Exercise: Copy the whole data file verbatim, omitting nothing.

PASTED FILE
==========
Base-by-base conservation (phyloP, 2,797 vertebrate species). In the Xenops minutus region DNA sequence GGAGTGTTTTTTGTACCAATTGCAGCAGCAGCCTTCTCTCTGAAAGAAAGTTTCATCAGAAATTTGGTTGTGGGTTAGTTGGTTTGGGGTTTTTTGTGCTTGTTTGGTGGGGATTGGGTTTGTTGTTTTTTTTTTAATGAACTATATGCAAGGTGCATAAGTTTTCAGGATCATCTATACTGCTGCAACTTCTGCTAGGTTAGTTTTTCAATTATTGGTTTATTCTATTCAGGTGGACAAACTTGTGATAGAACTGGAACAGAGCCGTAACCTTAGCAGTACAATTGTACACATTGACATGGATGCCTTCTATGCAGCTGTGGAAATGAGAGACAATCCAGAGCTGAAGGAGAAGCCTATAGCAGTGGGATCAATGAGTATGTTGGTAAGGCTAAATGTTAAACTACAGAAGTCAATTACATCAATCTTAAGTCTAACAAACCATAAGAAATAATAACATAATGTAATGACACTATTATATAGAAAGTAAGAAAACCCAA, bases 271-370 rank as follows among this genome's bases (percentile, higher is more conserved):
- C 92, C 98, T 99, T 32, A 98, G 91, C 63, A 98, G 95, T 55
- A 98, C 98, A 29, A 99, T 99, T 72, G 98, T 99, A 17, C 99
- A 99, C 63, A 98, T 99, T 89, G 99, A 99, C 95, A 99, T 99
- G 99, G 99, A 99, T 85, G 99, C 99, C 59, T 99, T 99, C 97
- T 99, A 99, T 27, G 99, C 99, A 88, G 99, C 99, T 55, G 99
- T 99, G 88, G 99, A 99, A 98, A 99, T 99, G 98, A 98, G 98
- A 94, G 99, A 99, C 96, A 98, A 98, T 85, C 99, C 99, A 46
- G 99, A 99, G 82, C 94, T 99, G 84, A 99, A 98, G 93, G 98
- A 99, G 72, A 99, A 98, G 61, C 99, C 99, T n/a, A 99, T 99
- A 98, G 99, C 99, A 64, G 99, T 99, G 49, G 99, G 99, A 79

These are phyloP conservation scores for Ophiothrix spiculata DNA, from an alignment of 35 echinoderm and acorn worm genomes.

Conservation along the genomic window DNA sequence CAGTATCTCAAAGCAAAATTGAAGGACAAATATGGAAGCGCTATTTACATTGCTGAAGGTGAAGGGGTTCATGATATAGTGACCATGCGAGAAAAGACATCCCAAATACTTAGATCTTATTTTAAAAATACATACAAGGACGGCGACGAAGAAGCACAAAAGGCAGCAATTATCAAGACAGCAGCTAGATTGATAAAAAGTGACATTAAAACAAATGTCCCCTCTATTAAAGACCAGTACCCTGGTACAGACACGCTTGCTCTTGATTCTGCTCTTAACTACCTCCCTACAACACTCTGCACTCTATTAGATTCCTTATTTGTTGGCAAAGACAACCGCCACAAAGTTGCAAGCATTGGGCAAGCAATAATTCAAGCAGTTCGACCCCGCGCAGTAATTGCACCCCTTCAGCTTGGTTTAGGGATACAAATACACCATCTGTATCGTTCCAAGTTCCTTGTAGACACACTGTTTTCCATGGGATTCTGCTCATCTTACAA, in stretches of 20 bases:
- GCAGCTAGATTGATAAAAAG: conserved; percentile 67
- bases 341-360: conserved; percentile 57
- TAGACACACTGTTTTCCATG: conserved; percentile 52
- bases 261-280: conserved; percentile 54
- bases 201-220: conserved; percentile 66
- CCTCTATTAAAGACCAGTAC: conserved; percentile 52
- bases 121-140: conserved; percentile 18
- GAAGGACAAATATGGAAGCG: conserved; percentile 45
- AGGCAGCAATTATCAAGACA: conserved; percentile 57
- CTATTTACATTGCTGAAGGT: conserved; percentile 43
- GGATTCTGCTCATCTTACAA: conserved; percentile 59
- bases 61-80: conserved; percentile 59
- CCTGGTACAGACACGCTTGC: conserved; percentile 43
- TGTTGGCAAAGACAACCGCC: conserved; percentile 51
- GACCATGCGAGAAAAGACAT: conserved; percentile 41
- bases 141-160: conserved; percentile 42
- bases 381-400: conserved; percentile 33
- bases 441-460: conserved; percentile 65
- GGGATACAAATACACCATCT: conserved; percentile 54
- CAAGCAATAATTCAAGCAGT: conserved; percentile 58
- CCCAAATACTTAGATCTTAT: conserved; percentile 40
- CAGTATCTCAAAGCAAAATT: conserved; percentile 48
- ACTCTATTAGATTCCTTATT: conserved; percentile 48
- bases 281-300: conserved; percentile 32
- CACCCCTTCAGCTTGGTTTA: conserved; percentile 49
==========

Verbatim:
Base-by-base conservation (phyloP, 2,797 vertebrate species). In the Xenops minutus region DNA sequence GGAGTGTTTTTTGTACCAATTGCAGCAGCAGCCTTCTCTCTGAAAGAAAGTTTCATCAGAAATTTGGTTGTGGGTTAGTTGGTTTGGGGTTTTTTGTGCTTGTTTGGTGGGGATTGGGTTTGTTGTTTTTTTTTTAATGAACTATATGCAAGGTGCATAAGTTTTCAGGATCATCTATACTGCTGCAACTTCTGCTAGGTTAGTTTTTCAATTATTGGTTTATTCTATTCAGGTGGACAAACTTGTGATAGAACTGGAACAGAGCCGTAACCTTAGCAGTACAATTGTACACATTGACATGGATGCCTTCTATGCAGCTGTGGAAATGAGAGACAATCCAGAGCTGAAGGAGAAGCCTATAGCAGTGGGATCAATGAGTATGTTGGTAAGGCTAAATGTTAAACTACAGAAGTCAATTACATCAATCTTAAGTCTAACAAACCATAAGAAATAATAACATAATGTAATGACACTATTATATAGAAAGTAAGAAAACCCAA, bases 271-370 rank as follows among this genome's bases (percentile, higher is more conserved):
- C 92, C 98, T 99, T 32, A 98, G 91, C 63, A 98, G 95, T 55
- A 98, C 98, A 29, A 99, T 99, T 72, G 98, T 99, A 17, C 99
- A 99, C 63, A 98, T 99, T 89, G 99, A 99, C 95, A 99, T 99
- G 99, G 99, A 99, T 85, G 99, C 99, C 59, T 99, T 99, C 97
- T 99, A 99, T 27, G 99, C 99, A 88, G 99, C 99, T 55, G 99
- T 99, G 88, G 99, A 99, A 98, A 99, T 99, G 98, A 98, G 98
- A 94, G 99, A 99, C 96, A 98, A 98, T 85, C 99, C 99, A 46
- G 99, A 99, G 82, C 94, T 99, G 84, A 99, A 98, G 93, G 98
- A 99, G 72, A 99, A 98, G 61, C 99, C 99, T n/a, A 99, T 99
- A 98, G 99, C 99, A 64, G 99, T 99, G 49, G 99, G 99, A 79

These are phyloP conservation scores for Ophiothrix spiculata DNA, from an alignment of 35 echinoderm and acorn worm genomes.

Conservation along the genomic window DNA sequence CAGTATCTCAAAGCAAAATTGAAGGACAAATATGGAAGCGCTATTTACATTGCTGAAGGTGAAGGGGTTCATGATATAGTGACCATGCGAGAAAAGACATCCCAAATACTTAGATCTTATTTTAAAAATACATACAAGGACGGCGACGAAGAAGCACAAAAGGCAGCAATTATCAAGACAGCAGCTAGATTGATAAAAAGTGACATTAAAACAAATGTCCCCTCTATTAAAGACCAGTACCCTGGTACAGACACGCTTGCTCTTGATTCTGCTCTTAACTACCTCCCTACAACACTCTGCACTCTATTAGATTCCTTATTTGTTGGCAAAGACAACCGCCACAAAGTTGCAAGCATTGGGCAAGCAATAATTCAAGCAGTTCGACCCCGCGCAGTAATTGCACCCCTTCAGCTTGGTTTAGGGATACAAATACACCATCTGTATCGTTCCAAGTTCCTTGTAGACACACTGTTTTCCATGGGATTCTGCTCATCTTACAA, in stretches of 20 bases:
- GCAGCTAGATTGATAAAAAG: conserved; percentile 67
- bases 341-360: conserved; percentile 57
- TAGACACACTGTTTTCCATG: conserved; percentile 52
- bases 261-280: conserved; percentile 54
- bases 201-220: conserved; percentile 66
- CCTCTATTAAAGACCAGTAC: conserved; percentile 52
- bases 121-140: conserved; percentile 18
- GAAGGACAAATATGGAAGCG: conserved; percentile 45
- AGGCAGCAATTATCAAGACA: conserved; percentile 57
- CTATTTACATTGCTGAAGGT: conserved; percentile 43
- GGATTCTGCTCATCTTACAA: conserved; percentile 59
- bases 61-80: conserved; percentile 59
- CCTGGTACAGACACGCTTGC: conserved; percentile 43
- TGTTGGCAAAGACAACCGCC: conserved; percentile 51
- GACCATGCGAGAAAAGACAT: conserved; percentile 41
- bases 141-160: conserved; percentile 42
- bases 381-400: conserved; percentile 33
- bases 441-460: conserved; percentile 65
- GGGATACAAATACACCATCT: conserved; percentile 54
- CAAGCAATAATTCAAGCAGT: conserved; percentile 58
- CCCAAATACTTAGATCTTAT: conserved; percentile 40
- CAGTATCTCAAAGCAAAATT: conserved; percentile 48
- ACTCTATTAGATTCCTTATT: conserved; percentile 48
- bases 281-300: conserved; percentile 32
- CACCCCTTCAGCTTGGTTTA: conserved; percentile 49